Archive for December 21st, 2009

Who Still Believes in Man-Made Global Warming?

Monday, December 21st, 2009

I fear that those who still believe in man-made global warming are in the minority these days. After ClimateGate and the winter we’ve had so far (see here, here and http://www.weather.com/newscenter/stormwatch/), I think you believers need to reevaluate your thinking.

Around 2,000 passengers were trapped in the Channel Tunnel overnight as four Eurostar trains broke down amid freezing temperatures that have brought travel chaos to Britain.

It is thought trains – all headed to London from Paris – failed as they left the cold air in northern France and entered the warmer air inside the tunnel.

Some passengers were stuck for 11 hours and two of the trains had no heating or lighting.

Original Link.

College Equates Crosses, Menorahs to Swastika; Bans Them From Ceramics Class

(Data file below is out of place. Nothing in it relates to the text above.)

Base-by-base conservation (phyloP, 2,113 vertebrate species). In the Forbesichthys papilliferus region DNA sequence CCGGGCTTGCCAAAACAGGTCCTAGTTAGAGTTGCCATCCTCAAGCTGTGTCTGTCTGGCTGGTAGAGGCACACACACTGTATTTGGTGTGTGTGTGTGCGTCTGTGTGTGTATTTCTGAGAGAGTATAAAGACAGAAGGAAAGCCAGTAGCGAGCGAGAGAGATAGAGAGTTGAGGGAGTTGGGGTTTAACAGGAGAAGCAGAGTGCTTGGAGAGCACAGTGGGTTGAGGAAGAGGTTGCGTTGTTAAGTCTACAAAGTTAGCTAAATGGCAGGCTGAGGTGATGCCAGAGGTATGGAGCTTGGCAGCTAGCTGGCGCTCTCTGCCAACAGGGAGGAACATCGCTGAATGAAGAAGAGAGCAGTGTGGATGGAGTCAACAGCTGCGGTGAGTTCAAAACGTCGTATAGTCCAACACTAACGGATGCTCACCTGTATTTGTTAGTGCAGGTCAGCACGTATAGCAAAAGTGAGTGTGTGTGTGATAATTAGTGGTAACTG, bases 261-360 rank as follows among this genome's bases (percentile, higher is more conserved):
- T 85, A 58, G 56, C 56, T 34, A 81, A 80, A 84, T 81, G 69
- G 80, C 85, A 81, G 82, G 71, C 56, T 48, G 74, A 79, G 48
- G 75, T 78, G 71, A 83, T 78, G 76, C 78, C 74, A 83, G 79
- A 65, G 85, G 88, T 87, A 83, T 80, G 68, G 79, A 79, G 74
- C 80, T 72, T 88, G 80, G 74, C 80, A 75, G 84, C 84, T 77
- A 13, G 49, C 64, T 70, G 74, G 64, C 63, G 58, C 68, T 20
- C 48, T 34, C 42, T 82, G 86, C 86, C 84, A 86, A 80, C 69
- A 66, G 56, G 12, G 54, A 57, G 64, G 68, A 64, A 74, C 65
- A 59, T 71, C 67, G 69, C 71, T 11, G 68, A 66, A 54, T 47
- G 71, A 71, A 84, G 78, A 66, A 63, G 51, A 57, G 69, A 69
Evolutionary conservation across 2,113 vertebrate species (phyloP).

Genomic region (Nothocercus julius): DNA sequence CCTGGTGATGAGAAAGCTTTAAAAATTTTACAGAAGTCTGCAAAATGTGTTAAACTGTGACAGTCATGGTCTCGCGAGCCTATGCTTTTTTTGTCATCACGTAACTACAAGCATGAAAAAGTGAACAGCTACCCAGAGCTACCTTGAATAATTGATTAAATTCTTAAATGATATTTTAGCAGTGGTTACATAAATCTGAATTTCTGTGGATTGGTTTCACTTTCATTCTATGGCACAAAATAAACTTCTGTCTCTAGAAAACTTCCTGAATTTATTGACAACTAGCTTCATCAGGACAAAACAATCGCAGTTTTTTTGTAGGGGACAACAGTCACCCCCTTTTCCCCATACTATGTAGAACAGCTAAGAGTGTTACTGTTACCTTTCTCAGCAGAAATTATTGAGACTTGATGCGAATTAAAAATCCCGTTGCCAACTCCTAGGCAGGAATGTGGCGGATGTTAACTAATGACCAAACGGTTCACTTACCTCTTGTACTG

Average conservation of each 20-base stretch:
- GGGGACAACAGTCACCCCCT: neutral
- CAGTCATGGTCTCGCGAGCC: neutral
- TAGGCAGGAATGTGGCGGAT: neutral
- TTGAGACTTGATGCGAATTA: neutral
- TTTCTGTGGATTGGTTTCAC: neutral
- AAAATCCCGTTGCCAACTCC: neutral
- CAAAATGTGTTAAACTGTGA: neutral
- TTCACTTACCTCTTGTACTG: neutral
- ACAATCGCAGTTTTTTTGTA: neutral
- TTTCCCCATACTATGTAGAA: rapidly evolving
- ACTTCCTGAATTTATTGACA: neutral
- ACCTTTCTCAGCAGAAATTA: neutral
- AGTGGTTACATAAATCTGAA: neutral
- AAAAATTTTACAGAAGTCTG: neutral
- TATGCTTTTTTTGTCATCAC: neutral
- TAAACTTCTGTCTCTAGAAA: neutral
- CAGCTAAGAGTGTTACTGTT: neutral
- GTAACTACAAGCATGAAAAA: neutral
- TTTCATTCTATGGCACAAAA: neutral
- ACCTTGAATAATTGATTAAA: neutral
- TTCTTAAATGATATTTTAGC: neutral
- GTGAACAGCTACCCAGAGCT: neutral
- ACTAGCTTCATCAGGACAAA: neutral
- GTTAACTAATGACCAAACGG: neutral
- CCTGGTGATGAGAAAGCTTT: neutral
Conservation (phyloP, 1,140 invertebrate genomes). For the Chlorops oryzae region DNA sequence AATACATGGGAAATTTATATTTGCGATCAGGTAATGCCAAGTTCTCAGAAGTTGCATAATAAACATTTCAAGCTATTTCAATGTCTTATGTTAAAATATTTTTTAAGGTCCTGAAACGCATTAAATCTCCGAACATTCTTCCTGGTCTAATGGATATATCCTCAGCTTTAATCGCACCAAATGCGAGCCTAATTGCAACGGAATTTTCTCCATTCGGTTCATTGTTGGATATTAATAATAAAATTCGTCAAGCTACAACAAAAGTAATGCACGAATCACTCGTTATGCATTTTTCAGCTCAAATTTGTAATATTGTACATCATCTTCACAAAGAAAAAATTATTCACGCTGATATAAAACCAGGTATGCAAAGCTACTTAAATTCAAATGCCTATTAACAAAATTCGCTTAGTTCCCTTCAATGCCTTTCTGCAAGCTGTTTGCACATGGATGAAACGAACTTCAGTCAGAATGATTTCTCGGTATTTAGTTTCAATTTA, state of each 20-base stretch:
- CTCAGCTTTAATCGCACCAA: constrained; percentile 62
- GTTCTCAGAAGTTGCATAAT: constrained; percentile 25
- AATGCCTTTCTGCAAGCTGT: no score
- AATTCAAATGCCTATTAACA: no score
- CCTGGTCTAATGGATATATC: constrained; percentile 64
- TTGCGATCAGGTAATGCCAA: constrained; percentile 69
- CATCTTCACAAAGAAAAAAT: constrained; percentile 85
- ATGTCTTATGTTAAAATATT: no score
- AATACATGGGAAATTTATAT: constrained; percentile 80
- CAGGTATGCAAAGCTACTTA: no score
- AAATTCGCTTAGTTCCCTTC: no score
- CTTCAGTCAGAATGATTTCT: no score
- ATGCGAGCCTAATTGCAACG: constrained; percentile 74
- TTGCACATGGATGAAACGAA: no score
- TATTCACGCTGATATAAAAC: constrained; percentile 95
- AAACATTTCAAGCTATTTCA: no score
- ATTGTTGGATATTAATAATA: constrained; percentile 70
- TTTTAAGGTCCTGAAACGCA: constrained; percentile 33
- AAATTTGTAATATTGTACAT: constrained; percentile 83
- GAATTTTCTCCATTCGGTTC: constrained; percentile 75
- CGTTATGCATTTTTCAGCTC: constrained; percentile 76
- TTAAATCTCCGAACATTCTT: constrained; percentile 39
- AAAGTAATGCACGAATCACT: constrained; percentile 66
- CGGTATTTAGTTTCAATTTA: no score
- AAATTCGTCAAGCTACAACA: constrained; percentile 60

Monday, December 21st, 2009

Unbelievable.

A Dallas-area college has banned religious projects from its ceramics classes.

“Joe Mitchell, our client, liked to make crosses and menorahs and other types of religious items,” [Hiram Sasser of Liberty Legal Institute] explains, “and he was banned from doing that by college officials because they did not like the religious content of those crosses and menorahs.”

“[College officials] compared the making of crosses and menorahs to something offensive like a swastika — and they said we can’t have swastikas and we can’t have these crosses or menorahs either,” says Sasser. “And so this is blatant religious discrimination.”

Original Link.

First Jesus-Era House Unearthed in Nazareth

Monday, December 21st, 2009

I just love Holy Land archeology. Every year we learn more and more about the history of this ancient land.

NAZARETH, Israel — Israeli archaeologists say they have uncovered remains of the first dwelling in Nazareth that can be dated back to the time of Jesus.

They say the find sheds a new light on what Nazareth might have been like in Jesus’ time — probably a small hamlet with about 50 houses populated by poor Jews.

Archaeologist Yardena Alexandre of the Israel Antiquities Authority says remains of a wall, a hideout and a cistern were found after builders dug up an old convent courtyard in the northern Israeli city.